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Something is very wrong in Vista

I just tried to copy some files out of FTP using Vista. I said that it would take ~15 minutes. Since it was ~30 files whose total weight was about 30Kb, I was concerned. I was able to connect to my FTP and download them using the command line in about 5 minutes, leaving me ample time to kill the annoyingly long copy operation.

What the hell is it doing that it is taking so long to do something so simple?

At what point do you say WTF?! Runtime addition of methods to class in C#

Assume that I have this piece of code: 
public interface InterfaceWithExplicitImpl<T>
   IEnumerator<T> GetEnum1();
Now, check the picture. This is 100% repreducable, but only under very specific set of scenarios (basically, running System.Reflection.Emit stuff). I am not sure how exactly I am supposed to handle this sort of an issue.
Here is the code to repreduce the issue:
You need to reference Dynamic Proxy 2, but this code produce stuff that I would bet is flat out impossible.
   1:   class Program
   2:   {
   3:       static void Main(string[] args)
   4:       {
   5:           Console.WriteLine("Before it has {0} methods", typeof(MyInterfaceWithExplicitImpl<int>).GetMethods().Length);
   7:           ProxyGenerator generator = new ProxyGenerator(new PersistentProxyBuilder());
   8:           generator.CreateInterfaceProxyWithoutTarget(typeof(MyInterfaceWithExplicitImpl<int>), new StandardInterceptor());
   9:           generator = new ProxyGenerator(new PersistentProxyBuilder());
  10:           generator.CreateInterfaceProxyWithoutTarget(typeof(MyGenericInterface<object>),
  11:                                                           new Type[] { typeof(MyInterfaceWithExplicitImpl<int>) },
  12:                                                           new StandardInterceptor());
  15:           Console.WriteLine("After it has {0} methods", typeof(MyInterfaceWithExplicitImpl<int>).GetMethods().Length);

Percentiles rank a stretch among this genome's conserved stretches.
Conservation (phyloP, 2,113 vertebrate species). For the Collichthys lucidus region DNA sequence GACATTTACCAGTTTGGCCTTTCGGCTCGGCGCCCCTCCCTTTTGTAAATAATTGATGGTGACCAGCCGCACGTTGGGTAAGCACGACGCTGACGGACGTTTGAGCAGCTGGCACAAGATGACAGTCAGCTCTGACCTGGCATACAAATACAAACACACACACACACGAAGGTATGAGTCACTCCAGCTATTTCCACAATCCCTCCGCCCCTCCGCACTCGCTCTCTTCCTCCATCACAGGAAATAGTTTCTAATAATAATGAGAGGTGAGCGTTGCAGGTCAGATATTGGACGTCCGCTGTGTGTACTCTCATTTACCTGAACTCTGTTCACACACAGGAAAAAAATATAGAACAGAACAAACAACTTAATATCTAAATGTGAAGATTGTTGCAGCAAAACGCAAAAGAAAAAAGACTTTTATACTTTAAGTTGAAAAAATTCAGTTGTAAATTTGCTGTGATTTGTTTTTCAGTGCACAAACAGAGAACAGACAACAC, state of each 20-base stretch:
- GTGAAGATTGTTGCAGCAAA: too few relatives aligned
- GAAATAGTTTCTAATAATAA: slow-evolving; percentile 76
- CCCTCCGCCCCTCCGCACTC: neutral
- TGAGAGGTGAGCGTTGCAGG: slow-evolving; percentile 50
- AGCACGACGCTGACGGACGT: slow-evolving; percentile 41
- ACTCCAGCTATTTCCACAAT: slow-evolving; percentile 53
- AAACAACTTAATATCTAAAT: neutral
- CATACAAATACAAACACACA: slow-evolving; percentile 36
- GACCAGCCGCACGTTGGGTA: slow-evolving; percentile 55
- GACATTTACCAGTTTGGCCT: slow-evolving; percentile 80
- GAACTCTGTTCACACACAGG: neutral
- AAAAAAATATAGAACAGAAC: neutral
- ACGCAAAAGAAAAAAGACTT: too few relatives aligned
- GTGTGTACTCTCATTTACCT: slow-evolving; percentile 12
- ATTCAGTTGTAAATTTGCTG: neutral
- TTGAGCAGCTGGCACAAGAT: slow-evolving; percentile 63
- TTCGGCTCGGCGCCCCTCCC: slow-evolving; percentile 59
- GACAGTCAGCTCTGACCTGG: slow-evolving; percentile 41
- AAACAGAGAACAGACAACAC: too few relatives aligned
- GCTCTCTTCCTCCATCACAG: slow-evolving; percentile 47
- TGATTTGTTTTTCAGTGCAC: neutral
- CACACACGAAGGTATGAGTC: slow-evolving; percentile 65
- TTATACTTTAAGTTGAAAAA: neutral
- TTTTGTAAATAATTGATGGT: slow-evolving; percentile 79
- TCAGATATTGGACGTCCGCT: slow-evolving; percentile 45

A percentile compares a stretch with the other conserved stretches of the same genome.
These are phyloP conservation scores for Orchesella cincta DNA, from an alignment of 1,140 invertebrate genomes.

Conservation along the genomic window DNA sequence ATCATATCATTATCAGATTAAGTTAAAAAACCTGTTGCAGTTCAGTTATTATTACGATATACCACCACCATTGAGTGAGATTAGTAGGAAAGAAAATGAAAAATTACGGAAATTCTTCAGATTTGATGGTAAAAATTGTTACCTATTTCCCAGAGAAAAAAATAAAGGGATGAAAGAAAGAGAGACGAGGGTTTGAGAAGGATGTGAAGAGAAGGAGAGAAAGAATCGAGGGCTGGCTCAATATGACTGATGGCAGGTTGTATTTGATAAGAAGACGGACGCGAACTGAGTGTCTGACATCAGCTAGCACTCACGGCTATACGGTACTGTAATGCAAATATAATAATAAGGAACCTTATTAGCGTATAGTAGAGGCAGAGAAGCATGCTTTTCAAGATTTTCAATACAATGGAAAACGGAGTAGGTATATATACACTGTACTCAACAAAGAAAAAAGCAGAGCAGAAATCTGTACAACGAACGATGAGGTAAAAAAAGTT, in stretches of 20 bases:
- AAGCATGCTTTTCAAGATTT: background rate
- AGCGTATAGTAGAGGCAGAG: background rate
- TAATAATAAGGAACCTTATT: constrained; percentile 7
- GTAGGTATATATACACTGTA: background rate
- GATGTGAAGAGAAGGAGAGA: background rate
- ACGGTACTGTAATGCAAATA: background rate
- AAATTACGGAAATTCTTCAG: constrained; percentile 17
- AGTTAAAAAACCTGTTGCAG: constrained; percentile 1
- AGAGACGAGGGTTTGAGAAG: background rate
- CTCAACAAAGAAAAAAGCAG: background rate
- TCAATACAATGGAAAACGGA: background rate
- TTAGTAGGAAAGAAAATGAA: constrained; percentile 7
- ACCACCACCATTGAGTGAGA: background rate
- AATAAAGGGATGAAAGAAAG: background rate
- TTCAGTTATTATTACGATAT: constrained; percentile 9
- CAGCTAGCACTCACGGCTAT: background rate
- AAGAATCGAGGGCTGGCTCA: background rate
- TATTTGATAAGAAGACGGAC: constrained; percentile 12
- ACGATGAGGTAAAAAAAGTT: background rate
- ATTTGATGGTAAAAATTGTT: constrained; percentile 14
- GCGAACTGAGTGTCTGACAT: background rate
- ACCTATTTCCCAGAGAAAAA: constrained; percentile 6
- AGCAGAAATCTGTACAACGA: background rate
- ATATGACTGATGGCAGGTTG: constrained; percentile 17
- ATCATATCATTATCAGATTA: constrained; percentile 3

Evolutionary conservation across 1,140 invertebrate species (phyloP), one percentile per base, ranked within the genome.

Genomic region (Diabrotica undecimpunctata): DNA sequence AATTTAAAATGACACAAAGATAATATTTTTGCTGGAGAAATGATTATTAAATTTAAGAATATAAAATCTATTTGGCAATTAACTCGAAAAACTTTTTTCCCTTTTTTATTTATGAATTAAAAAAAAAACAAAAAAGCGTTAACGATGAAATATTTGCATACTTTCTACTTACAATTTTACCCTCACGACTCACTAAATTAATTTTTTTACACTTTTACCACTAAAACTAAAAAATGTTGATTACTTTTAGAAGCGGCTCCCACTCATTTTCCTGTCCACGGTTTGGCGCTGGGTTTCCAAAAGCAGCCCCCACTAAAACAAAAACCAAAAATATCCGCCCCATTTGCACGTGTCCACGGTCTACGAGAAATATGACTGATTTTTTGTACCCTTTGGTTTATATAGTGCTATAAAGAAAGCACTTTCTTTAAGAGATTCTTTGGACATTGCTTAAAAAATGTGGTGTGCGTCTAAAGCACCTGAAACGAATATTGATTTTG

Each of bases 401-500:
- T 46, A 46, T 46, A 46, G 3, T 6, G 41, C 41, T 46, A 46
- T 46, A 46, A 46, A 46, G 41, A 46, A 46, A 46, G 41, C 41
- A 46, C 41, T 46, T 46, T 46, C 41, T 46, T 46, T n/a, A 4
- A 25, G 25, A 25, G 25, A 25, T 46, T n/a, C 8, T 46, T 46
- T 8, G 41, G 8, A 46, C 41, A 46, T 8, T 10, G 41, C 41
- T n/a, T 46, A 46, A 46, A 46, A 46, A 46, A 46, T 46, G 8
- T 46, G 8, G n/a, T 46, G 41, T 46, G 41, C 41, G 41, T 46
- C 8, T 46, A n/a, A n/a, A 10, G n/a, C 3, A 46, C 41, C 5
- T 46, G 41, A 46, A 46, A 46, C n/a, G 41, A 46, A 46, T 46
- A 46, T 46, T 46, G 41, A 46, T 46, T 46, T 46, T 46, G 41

16:       }
  17:   }
  19:   public interface MyInterfaceWithExplicitImpl<T>
  20:   {
  21:       IEnumerator<T> GetEnum1();
  22:   }
  24:   public interface MyGenericInterface<T> where T : new()
  25:   {
  26:       T DoSomething(T t);
  27:   }

"select" Isn't Broken

At one point in class, I talk about maintainability, and I happened to mention renaming a column in the database.

One of the students got up and started what I can only call a rant on how people that renames columns in the database should be shot in the head and then thrown into the garbage heap. Appernatly proper burial was too good for those monsters that renames columns in the database. I am sure that the story behind this reaction was interesting, and probably funny if you aren't in it.

What interested me that this was such a powerful reaction to a problem that I don't even have. I have run into several of those recently, and I must say that some people has fairly creative solutions to problems that I don't even have.

One company has decide to forbid the use of identity columns all together, and forces all PK generation to be done through counters tables. Again, I don't have the story, but I have a strong feeling that @@IDENTITY is behind it.